Unit 4: Scientific Inquiry Skills for Older Students
Prerequisite for Unit #4
Before beginning this unit of the mini-course, the learner should be able to identify basic scientific inquiry skills in high school level lessons.
Introduction to Scientific Inquiry Skills for High School Students
At the high school level especially, holding conversations about scientific problems can be extremely beneficial. Asking students questions throughout these conversations encourages higher-order thinking, allows students to develop their understanding, and encourages them to practice presenting their ideas verbally. Furthermore, I have found that these conversations with the class can also be beneficial for me as the teacher, because it encourages me to develop my own questioning skills. At the high school level, students should be able to not only use data to explain their conclusions (in both written and verbal forms), but they should also be able to determine alternative explanations for their results. The six abilities/scientific inquiry skills that students in grades 9-12 should acquire are as follows:
- They should be able to identify questions and concepts that guide scientific investigation. In other words, they should be able to create a hypothesis and an appropriate experiment to test that hypothesis.
- They should be able to design and conduct a scientific investigation from start to finish. This includes being able to guide the inquiry by choosing the proper technologies and methods, determining variables, selecting an appropriate method for presenting data, and conducting peer review.
- They should be able to use technologies and mathematics in investigations.
- They should be able to formulate and revise scientific explanations and models.
- They should be able to recognize and analyze alternative explanations. In other words, they should be able to devise other possibilities based on the current body of knowledge.
- They should be able to communicate and defend a scientific argument in both written an oral form.
When watching the following experiments, consider how the educators promote these skills/abilities throughout their lessons.
Experiment #1 - Physical Science Investigation
The following experiment focuses on the NGSS standard HS-PS1-3
This experiment is one of many that this teacher has uploaded in a series called The Interactions Project: Classroom Lessons. I specifically chose this example because she describes in depth how this lesson aligns with the Next Generation Science Standards. The theme of this video is observing evidence based on collected data, and the teacher leads students in a lesson focused on collecting evidence that can be used to evaluate competing models of the nature of matter. In this experiment, students are making observations of what happens to the volume when they mix water and ethanol. During the discussion, students identify patterns by comparing class data and begin to speculate about what may have caused their observations. This example is also shorter than most of the others I have provided throughout the course because it provides a summary of the science experiment that the students conducted. Even though this example covers less of the actual experiment that the students worked on, the teacher describes the lesson in full detail and explains her reasoning for displaying errors in the data. Please consider the following questions when watching Experiment #1:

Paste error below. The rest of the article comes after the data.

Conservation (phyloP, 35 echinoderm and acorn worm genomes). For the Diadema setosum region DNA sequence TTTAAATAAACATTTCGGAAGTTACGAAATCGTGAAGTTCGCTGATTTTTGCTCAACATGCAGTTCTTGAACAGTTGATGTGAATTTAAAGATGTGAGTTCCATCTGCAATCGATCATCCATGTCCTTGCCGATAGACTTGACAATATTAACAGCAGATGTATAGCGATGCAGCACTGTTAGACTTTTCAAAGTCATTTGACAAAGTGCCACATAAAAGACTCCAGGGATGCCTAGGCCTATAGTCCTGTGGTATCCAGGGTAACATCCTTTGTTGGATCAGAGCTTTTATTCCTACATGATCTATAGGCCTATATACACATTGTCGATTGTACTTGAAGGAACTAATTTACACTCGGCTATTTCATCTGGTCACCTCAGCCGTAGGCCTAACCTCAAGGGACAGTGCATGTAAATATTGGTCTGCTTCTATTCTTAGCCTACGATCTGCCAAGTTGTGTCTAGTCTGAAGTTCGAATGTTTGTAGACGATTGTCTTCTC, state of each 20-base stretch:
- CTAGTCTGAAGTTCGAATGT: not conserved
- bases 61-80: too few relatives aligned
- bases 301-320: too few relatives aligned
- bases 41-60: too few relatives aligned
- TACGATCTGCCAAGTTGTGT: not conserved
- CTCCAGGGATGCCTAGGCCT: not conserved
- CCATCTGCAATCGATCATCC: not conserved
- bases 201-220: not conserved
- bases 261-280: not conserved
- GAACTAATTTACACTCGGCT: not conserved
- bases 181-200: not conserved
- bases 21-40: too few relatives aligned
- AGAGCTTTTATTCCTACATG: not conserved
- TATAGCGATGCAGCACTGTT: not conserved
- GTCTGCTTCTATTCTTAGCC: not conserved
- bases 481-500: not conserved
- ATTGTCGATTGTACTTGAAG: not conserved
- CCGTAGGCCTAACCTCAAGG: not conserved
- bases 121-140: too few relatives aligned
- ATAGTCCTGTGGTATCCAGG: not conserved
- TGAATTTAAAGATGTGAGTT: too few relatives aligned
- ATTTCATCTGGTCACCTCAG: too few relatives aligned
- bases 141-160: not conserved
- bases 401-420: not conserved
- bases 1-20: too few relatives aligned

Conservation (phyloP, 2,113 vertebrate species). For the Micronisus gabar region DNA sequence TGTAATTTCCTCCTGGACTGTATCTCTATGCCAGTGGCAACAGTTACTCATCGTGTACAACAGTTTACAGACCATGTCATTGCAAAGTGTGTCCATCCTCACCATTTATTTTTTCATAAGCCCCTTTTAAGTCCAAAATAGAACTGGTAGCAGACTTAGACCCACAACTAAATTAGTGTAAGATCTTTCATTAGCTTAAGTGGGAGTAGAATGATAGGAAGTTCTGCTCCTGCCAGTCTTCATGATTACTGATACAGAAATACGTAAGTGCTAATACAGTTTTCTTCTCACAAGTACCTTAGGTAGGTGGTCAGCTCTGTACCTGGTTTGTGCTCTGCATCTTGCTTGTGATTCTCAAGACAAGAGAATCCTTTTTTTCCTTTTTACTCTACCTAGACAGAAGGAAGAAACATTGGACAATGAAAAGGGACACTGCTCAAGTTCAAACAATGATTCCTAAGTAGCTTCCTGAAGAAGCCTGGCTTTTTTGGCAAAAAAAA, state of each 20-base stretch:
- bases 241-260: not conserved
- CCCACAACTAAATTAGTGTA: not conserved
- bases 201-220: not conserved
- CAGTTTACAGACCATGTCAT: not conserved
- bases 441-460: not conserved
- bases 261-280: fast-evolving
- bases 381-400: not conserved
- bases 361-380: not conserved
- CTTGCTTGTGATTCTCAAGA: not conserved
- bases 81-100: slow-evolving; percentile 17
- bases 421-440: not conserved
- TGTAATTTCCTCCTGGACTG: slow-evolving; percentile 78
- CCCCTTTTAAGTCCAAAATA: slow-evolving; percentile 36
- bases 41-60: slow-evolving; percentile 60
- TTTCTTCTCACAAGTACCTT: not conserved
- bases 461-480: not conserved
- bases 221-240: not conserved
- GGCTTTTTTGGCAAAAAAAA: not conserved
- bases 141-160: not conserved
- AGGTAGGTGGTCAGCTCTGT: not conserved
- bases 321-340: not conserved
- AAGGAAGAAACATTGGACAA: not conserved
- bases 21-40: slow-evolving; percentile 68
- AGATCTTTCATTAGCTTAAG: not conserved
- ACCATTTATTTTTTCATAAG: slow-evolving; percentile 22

- What three mixtures did the students make?
- What observations were students making in this lab?
- How did the students use technology and mathematics when organizing their data?
- Why is it important to discuss the group data as a class when you are asking students to make claims based on the evidence they gathered?
- What mistakes did students make when conducting the lab? Why is it important that they are aware of these errors in their data?
- In this lesson, the teacher purposely leaves an error in her calculation on the board. Why does she do this?
- Based on your own classroom experience (either from a student or a teacher perspective), why do you think it is important that students are comfortable enough to correct their teacher’s mistakes if they notice an error?
- What were some explanations that students made as to why Mixture #1 had less volume?
To finish the first section of Unit #4, please click on the following link to review your answers to the questions listed above:
Experiment #2 - The Circulatory and Respiratory Systems
The following experiment focuses on the NGSS standard HS-LS1-3
This example experiment includes both direct instruction and a scientific inquiry based activity. The teacher was effectively able to promote student engagement and collaboration throughout the entire lesson. Encouraging students to collaborate is a crucial part of scientific inquiry, because it promotes life-long learning skills. According to Darling-Hammond, "The collaborative nature of scientific and technological work should be strongly reinforced by frequent group activity in the classroom. Scientists and engineers work mostly in groups and less often as isolated investigators." (Darling-Hammond, Pgs. 19-21, 2008). Darling-Hammond goes on to say that "...students should gain experiences sharing responsibility for learning with each other. In the process of coming to understandings, students in a group must frequently inform each other about procedures and meanings, argue over findings, and assess how the task is progressing." (Darling-Hammond, Pg. 20. 2008). Carrying this idea forward, when students are working together in the following experiment, each student in the group is assigned a role. This ensures that all students are taking part in the activity and sharing their collected data with the group members. When watching the following experiment, it would be to your benefit to answer the following questions: